The ’Forbes ’Sheep Dog Trial and ‘Kings Kelpie'
When the WKC was formed one of the aims was to research the origin of our Kelpie a task for which I was fortunate to have the guidance and support of the late Stuart Hume, a well regarded historian whose relatives originally owned the property ’Yarrawonga ’where’ Rutherford’s Moss’ was bred. Stuart insisted that each and every published account of Kelpie background be researched for documentation to support the data. In due course it became obvious because of the perpetuation of the same errors that each new account had been based on a previous edition without any sort of check.
For instance the Kings were quoted in Dr R B Kelly's ’Sheep Dogs’p.7’. My grandfather, John King of Hanging Rock Station, Wagga was the first to import these dogs to Australia in 1825....’John King, son of Thomas, was born in 1825. John King purchased Hanging Rock Station from Mrs Susannah Brown in 1873 and the transfer gazetted in 1874 - a time frame error of approximately 50 years. Over the years a number of writers have incorrectly quoted the date of the Forbes Trial at which Kings Kelpie competed. Their references have obviously been based on ’hearsay’ rather than research. It would appear that the writers, perhaps keen to be considered authorities, accepted without question the words of the King family and/or Kaleski both of whom are quoted as the source of the incorrect data. Because the records of Forbes Newspapers prior to 1880 had been destroyed by a fire, it was difficult, in the first instance, to obtain any reference as to when this first Forbes Trial took place.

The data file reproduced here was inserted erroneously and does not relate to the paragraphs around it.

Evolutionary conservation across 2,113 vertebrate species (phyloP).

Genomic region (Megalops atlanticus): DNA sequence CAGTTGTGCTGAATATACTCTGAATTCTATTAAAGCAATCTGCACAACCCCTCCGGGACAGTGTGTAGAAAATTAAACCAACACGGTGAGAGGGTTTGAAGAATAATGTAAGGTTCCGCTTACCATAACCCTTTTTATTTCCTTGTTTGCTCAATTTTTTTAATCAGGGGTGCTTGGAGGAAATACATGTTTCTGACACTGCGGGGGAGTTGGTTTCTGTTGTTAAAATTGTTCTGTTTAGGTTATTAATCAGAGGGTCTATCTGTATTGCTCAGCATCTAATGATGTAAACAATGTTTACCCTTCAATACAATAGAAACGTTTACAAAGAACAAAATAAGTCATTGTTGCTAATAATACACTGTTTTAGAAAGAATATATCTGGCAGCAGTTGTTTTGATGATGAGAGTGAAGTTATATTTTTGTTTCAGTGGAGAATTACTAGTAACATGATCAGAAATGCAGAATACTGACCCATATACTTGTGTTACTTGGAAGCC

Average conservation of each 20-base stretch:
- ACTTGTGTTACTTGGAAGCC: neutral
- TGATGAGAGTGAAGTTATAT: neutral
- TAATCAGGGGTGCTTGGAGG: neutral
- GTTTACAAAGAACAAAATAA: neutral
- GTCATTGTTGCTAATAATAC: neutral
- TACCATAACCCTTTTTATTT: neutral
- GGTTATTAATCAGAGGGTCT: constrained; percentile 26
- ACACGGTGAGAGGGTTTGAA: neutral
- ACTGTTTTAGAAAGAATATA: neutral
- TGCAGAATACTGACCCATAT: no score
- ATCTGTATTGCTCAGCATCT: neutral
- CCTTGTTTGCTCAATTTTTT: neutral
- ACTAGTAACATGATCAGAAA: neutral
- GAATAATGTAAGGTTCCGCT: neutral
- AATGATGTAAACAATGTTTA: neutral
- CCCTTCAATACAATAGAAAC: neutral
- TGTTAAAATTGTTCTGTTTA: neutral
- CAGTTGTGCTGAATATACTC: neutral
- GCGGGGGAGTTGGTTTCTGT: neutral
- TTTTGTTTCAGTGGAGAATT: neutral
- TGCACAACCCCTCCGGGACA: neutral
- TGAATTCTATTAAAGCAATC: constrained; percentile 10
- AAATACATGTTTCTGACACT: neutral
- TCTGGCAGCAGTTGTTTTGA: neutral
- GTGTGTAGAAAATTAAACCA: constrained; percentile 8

By sheer luck one of our research team, Shirley Drew, happened upon a write up of the first trial in Sydney Newspaper. The following accounts clearly show that the trial at which Kings Kelpie competed was 1879 not 1872 as is invariably quoted.
All three of the following published accounts clearly shows that Kings Kelpie and Gibson's Tweed divided for first a fact never acknowledged by either the King family or Kaleski. According to a published letter written by C T W King he broke Kings Kelpie in to sheepwork and she was four years old when she competed at Forbes.
The Forbes Pastoral and Agricultural Show was formed in 1872. The foundation President being Josiah Strickland and foundation Secretary William Brooke. The first show took place in 1873. Research of the published Show results between 1873 and 1878 finds no reference to sheepdog trials. It was at the 6th Annual Show that a class for sheepdogs was included and this is the year when ‘Kings Kelpie’ competed.
The following account of the trial appeared in the August 1879 Town & Country newspaper. ‘Forbes Thursday - The pastoral and Agricultural show has been fairly successful, notwithstanding the unfavourable weather. Messrs Burcher and Strickland took the chief prizes for thoroughbred horses. In draught stock Messrs Strickland and Walsh were the principal prize takers.